A Secular Jew Explains the New Testament

Last week, I read a post on Reddit from a guy who only saw the final Harry Potter movie but recreated his own version of the entire series’ plot based off that limited knowledge. He was joking around, but it showed how you might miss out on some major details of the full story if you only catch glimpses of it.

I bring that up because of Jamie Bernstein. You all know Jamie. She’s written a few guest posts here, like when she attended an anti-vaccination rally and when she got kicked out of the AutismOne Con. Jamie’s awesome.

She was also raised as a secular Jew… and never had to read the New Testament.

So everything she knows about the life of Jesus is based on what she’s picked up from pop culture and friends and things she’s read… but not church and not the Bible itself.

Elyse at Skepchick asked Jamie to explain the New Testament story as she knows it and Jamie agreed:

Sounds perfect to me! :)

For what it’s worth, I’m sure you’d get a warped version of the Bible if you asked most Christians, too. Some don’t even know the Ten Commandments.

About Hemant Mehta

Hemant Mehta is the editor of Friendly Atheist, appears on the Atheist Voice channel on YouTube, and co-hosts the uniquely-named Friendly Atheist Podcast. You can read much more about him here.

  • William R. Dickson

    I was raised plain old secular, so I also never had to read it. The only remotely compelling argument anybody ever made to me in favor of reading it was that certain literary references would go over my head, but ultimately I decided that that probably wasn’t going to have a significant impact on my quality of life. And I can’t help but notice that I get plenty of non-biblical references that other people miss, so I figure it all comes out in the wash.

    I just mentally substitute an appropriate scene from The Life of Brian when I need a biblical reference.

    • http://twitter.com/UAJamie Jamie Bernstein

      I tried watching Life of Brian, but couldn’t understand most of the jokes as I didn’t know enough about the bible to really get it.

      • Kenneth Dunlap

        It pretty well flopped in America for that exact reason… You actually demonstrated as much knowledge as a majority of American christians…

  • Karen

    Bringing perfume to a magic baby on the hay.
    Sounds about right.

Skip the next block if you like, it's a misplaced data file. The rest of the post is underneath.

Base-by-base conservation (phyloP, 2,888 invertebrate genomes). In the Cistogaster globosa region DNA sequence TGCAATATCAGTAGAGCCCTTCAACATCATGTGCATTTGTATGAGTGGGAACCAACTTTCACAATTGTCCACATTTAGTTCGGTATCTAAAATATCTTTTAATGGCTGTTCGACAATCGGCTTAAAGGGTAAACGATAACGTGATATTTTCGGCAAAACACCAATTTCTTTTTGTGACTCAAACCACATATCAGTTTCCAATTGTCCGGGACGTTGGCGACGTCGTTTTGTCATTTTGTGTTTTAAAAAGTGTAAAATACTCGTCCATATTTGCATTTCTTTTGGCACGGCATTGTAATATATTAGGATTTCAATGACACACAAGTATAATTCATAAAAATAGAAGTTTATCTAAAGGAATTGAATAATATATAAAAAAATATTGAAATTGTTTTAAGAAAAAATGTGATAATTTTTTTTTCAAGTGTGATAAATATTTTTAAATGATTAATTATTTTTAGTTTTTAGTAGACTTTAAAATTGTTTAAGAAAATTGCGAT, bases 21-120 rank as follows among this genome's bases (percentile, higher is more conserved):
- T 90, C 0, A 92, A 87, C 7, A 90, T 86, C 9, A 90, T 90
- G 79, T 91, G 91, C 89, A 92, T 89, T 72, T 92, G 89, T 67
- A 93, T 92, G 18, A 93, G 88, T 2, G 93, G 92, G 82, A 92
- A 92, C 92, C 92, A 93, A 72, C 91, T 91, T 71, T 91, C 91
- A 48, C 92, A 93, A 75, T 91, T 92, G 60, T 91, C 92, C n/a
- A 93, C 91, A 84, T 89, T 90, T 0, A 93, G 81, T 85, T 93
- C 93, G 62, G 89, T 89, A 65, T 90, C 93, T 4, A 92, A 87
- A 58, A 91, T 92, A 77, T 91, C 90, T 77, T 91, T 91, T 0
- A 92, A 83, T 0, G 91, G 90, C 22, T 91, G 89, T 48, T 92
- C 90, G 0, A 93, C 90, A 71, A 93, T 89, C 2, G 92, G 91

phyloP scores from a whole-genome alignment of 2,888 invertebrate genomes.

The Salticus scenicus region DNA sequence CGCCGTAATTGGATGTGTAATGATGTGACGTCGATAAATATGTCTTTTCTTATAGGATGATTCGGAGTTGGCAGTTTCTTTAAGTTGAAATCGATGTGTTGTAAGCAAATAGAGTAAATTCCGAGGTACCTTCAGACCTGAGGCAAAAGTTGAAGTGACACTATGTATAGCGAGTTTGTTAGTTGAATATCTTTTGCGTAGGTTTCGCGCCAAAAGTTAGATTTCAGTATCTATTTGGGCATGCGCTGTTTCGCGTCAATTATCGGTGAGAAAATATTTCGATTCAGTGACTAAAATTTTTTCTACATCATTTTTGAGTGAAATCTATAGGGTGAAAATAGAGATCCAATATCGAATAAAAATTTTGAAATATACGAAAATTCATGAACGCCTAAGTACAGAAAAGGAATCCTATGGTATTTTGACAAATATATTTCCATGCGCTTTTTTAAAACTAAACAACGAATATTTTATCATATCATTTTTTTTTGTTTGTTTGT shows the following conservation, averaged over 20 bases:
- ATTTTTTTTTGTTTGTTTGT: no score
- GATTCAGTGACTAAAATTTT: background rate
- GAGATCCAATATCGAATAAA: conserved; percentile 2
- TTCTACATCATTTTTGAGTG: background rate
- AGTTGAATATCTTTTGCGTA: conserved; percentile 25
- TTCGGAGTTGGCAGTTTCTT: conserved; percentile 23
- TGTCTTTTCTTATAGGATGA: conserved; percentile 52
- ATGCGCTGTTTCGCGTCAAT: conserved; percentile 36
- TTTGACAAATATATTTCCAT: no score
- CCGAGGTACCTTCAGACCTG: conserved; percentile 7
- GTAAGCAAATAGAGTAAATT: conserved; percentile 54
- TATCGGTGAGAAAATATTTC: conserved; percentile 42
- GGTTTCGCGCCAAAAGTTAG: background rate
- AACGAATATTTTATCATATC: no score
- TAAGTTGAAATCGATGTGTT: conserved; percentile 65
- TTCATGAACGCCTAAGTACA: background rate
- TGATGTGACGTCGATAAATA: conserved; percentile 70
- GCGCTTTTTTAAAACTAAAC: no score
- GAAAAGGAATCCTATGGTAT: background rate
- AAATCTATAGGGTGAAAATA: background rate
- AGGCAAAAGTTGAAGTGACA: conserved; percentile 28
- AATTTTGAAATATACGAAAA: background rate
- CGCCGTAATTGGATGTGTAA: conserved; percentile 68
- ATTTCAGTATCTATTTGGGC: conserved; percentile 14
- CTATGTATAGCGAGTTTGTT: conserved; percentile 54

LOL…Jamie, you’re brave!
    LOL

  • Annie

    “Hey that’s the magic star!”  She did a great job.  Sure, some key concepts were left out, but isn’t it crazy that someone can have absolutely no religious training in the new testament, and simply because of growing up in the US, basically know the whole story of Jesus?  I know this was meant to be funny, but the fact that Christian religion seeps into so much of our culture that even an ex-Jew atheist can recite the story is a bit frightening.

    • http://www.facebook.com/people/Natalie-A-Sera/743004321 Natalie A. Sera

      Jamie might not want to be called an “ex-Jew” — at least in the Reform movement, you can be an atheist and still a full member of the Jewish community, because we are an ethnic group and a tribe, just like Hemant can be an Indian without believing in either Jainism or Hinduism.

  • http://religiouscomics.net/ Jeff P

    I thought her description was very funny.

    I was a bit surprised, though, that someone of Jewish ancestry living in the
    United States wouldn’t at least be aware that many Christians blame the Jews
    (at the time of Christ) for Jesus’ death.     I guess she didn’t have any Christian fundamentalists in her circle of friends.  Perhaps she is fortunate.

    • http://twitter.com/UAJamie Jamie Bernstein

      I know that, but I thought it wasn’t correct. Or maybe it is and just no PC. No idea. I just kind of forgot about it when I made the video.

    • Conspirator

      Years ago my mom was at some musical (Jesus Christ Superstart perhaps) that covers this with a lot of her friends, one of them happens to be Jewish.  Part way through the she leaned over to my mom and said “I’m so sorry my people killed your lord”.  That just cracked me up.

      Funny thing is the Christians should be thankful.  After all God had to send Jesus, who was God, and his only son, here to earth to be sacrificed to fulfill the prophecy and forgive us our sins.  So without Jesus being killed by the Romans at the request of the Jews the prophecy wouldn’t have been fulfilled and we wouldn’t have been forgiven.  So why the fuck do some Christians hate Jews for that?  Especially since Jesus was God and came back to life anyways.  

  • Conspirator

    Granted she’s got a lot of facts wrong, but she does show how ludicrous the story is.

    I love how she got things twisted on the “big dinner” to celebrate Jesus’ return.  She’s either referring to the last supper, or extrapolating from the fact that a lot of people have big family dinners on Easter.  

    And what the hell is frankincense and mihr anyways?  

    • http://twitter.com/UAJamie Jamie Bernstein

      I thought it was the last supper. I just figured everyone had a giant dinner to celebrate the resurrection. I’ve since been told I’ve got the order all mixed up.

      • Conspirator

        Yep, the “Last Supper” or “Lord’s Supper” was his last big meal before dying and took place on Thursday.   It may have occurred during Passover, which he celebrated since he was Jewish.  

        Good Friday is when he was killed, Easter Sunday was when he was resurrected.  People celebrate his resurrection on Easter Sunday, and most celebrations involve eating so we all have a big meal, but it’s not tied to the Last Supper as such.